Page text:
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ALP members of Senate Print Media Committee issue a dissenting report rejecting the Committee's findings and criticising the conduct of the inquiry

MONICA ATTARD: A bitter fight has broken out in Federal politics over the findings of the controversial Senate inquiry into the print media. The inquiry looked at whether Prime Minister Paul Keating sought to influence coverage of the last election in return for allowing the Canadian media baron, Conrad Black, to increase his stake in Fairfax. Both Mr Keating and Mr Black have denied the claim. But the Coalition and Democrat committee members have found against the Prime Minister - their findings based primarily on these comments Mr Keating made in Seattle last year.

PAUL KEATING: I had a conversation with him late last year when John Hewson had offered him 50 per cent equity in the John Fairfax and Sons, and I said to him I wouldn't consider that. I would consider going to 25 per cent because his claim was that he couldn't run the business at 14.9 per cent, that he'd just concluded that day, a meeting at the Opera House, where he'd been pilloried in running the business with 14.9 per cent. And I said 'Well, we'll think about it, but we want a commitment from you that the paper will be balanced. And if there is any notion that, you know, of bias, that is, that you barrack for the Coalition on the basis of his conservative proclivities in other places, then there is no way you would qualify as a kind of owner we would like'.

Now, as it turned, I think the Herald's coverage was - I won't say it was balanced because I think the whole media wrote the Government off in the election campaign. But that said, that was in part of course the fault of some of our so-called often-quoted Labor strategists, but we'll leave them for another time. So, therefore, after the election, I .. you know, on behalf of the Government made good a commitment to reconsider them and took them to 25. But there's been no further specific requests and certainly no commitment.

MONICA ATTARD: The Prime Minister, Paul Keating, in Seattle last year. Well, the Labor members of the Senate inquiry have issued a dissenting report rejecting the majority's findings. The ALP Senators have attacked the inquiry as a 'witch-hunt' and say Mr Keating was pre-judged from the beginning by the Coalition and Democrat members, including Democrat Leader Cheryl Kernot who's under attack for siding with the Coalition. Senator Kernot is speaking here to Lyndall Curtis.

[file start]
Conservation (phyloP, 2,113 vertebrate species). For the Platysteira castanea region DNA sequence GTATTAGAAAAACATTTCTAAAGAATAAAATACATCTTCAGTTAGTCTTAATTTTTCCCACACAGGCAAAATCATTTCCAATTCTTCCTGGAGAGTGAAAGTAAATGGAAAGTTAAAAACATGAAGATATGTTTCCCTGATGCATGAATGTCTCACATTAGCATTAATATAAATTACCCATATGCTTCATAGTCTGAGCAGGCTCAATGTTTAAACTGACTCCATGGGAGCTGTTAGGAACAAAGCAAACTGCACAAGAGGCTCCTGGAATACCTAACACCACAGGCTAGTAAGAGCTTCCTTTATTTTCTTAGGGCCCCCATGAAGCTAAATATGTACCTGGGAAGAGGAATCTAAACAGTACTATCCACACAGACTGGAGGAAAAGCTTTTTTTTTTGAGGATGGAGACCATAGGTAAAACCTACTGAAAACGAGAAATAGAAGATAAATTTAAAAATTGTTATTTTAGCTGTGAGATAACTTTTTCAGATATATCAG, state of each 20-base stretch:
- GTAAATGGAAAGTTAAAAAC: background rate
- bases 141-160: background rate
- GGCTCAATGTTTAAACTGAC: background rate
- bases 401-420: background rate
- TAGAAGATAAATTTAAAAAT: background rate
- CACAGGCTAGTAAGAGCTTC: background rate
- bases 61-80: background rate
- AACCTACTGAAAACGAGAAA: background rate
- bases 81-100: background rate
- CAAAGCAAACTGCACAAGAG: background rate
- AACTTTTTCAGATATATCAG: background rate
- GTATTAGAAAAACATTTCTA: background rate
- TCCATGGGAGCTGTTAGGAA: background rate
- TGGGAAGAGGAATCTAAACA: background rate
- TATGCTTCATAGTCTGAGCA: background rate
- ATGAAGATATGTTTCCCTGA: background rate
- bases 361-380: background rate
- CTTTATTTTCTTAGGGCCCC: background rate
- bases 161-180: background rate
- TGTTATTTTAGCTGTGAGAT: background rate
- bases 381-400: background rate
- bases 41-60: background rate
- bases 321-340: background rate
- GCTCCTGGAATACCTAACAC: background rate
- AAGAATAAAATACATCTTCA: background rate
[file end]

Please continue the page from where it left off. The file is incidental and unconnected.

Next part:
LYNDALL CURTIS: Senator Kernot, you expressed concerns at the start of the committee process that it would be a political witch-hunt. Hasn't it turned out exactly that way given the majority finding against the Prime Minister was primarily based on his Seattle comments made before the committee started?

CHERYL KERNOT: And the evidence of independent witnesses as well. But you're right, it's been very hard to eliminate that element from the committee. But the fact of the matter is it's been a policy committee as well and there are some very important findings and recommendations on changing the role of the Foreign Investment Review Board, and that leads on to, I think, a wider discussion about foreign investment policy in this country. That's been worth doing because when all the dust has settled those recommendations will still stand.

LYNDALL CURTIS: Why didn't you accept the evidence from Conrad Black that .. he said when the Prime Minister said 'balance' that he meant balanced; he didn't want partisan coverage?

CHERYL KERNOT: Because I don't know any politicians who when they say 'balance' mean 'Yes, and I want you to be fair to the Opposition, the Democrats and the National Party as well'. I mean, unfortunately, that's one of the things about politics that people are there to gain an advantage for their arguments and their side.

LYNDALL CURTIS: You believe the Prime Minister wanted partisan coverage in return for increasing Conrad Black's stake in Fairfax, yet the stake was raised even when the Prime Minister said in Seattle that he didn't believe the coverage was balanced?